Light That Never Goes Out: The Enduring Saga of the Smiths
They were, their fans believe, the best band in the world. Critics and sales figures told a similar story: six albums between 1984 and 1988 made number one or number two in the UK charts. Twenty-five years after their break-up, the band remain as adored and discussed as ever. To this day, there is a collective understanding that The Smiths were one of the greatest of all British rock groups. The Smiths - Morrissey, Johnny Marr, Andy Rourke and Mike Joyce - were four working-class youths who came together, by fate or chance, in Manchester in the early 1980s. Their sound was both traditional and radically different, a music that spoke to a generation, and defied the dark socio-economic mood of the Thatcher years. By early 1984, barely a year after their first headlining gig, they were the hottest - certainly the hippest - name in modern music. In the years that followed the group produced an extraordinary body of work: seventeen classic singles, four studio albums, and some seventy songs composed by the team of Morrissey and Marr. Yet for all their brilliance and adoration - their famously energetic live shows routinely interrupted by stage invasions - The Smiths were continually plagued by their reticence to play the game, and by the time of 1987's "Strangeways Here We Come", they had split. The Smiths have never played together again - their enormous contribution to pop culture forever condensed into a prolific and prosperous halcyon period, their legacy intact and untarnished. Thirty years after their formation, twenty-five since they broke up, The Smiths' firmament remains as bright as ever. It's time their tale was told. Tony Fletcher's "A Light That Never Goes Out" is a meticulous and evocative group biography - part celebration, part paean - moving from Manchester in the nineteenth-century to the present day to tell the complete story of The Smiths. Penned by a contemporary and life-long fan, and the product of extensive research, dozens of interviews, and unprecedented access, it will serve to confirm The Smiths as one of the most important and influential rock groups of all time.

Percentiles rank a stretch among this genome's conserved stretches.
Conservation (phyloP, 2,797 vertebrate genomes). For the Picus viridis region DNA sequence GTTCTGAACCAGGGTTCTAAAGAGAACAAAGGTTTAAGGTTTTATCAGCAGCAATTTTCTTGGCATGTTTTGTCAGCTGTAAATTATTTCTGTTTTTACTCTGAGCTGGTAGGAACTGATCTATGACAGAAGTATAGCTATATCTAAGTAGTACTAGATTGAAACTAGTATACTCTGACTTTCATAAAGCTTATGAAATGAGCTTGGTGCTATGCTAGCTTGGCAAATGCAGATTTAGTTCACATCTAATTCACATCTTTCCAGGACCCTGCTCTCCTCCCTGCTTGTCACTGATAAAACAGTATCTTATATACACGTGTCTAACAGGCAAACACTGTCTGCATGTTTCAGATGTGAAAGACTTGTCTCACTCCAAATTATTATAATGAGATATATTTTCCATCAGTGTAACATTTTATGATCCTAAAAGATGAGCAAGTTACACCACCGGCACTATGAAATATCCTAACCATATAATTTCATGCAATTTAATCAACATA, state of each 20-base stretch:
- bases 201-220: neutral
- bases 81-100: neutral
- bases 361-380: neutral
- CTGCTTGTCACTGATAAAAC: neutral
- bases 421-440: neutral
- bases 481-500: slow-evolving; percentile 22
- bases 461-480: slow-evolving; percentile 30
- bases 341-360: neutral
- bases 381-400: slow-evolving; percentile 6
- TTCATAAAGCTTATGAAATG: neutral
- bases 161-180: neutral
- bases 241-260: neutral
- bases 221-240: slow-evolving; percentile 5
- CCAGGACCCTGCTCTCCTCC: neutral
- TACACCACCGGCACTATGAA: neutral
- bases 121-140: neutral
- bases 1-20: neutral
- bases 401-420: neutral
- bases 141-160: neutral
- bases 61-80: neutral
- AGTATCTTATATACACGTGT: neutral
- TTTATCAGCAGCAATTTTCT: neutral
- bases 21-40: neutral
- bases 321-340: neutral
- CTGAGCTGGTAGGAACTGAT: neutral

The first group biography of one of the greatest British bands of all time - The Smiths.
Tony Fletcher is the bestselling author of five non-fiction books and one novel. His biography of drummer Keith Moon, Dear Boy, has been named in countless Best Music Book lists, and his authorised biography of R.E.M., Remarks Made, has been published in over half a dozen countries worldwide. Fletcher has contributed to publications including The New York Times, Rolling Stone, Spin, New York Press and SonicNet in the US, and the Observer, NME, Sky and Record Mirror in the UK. He has been seen and heard on VH1 'Behind the Music', NPR's 'Weekend Edition', BBC's 'Living Famously', and many more.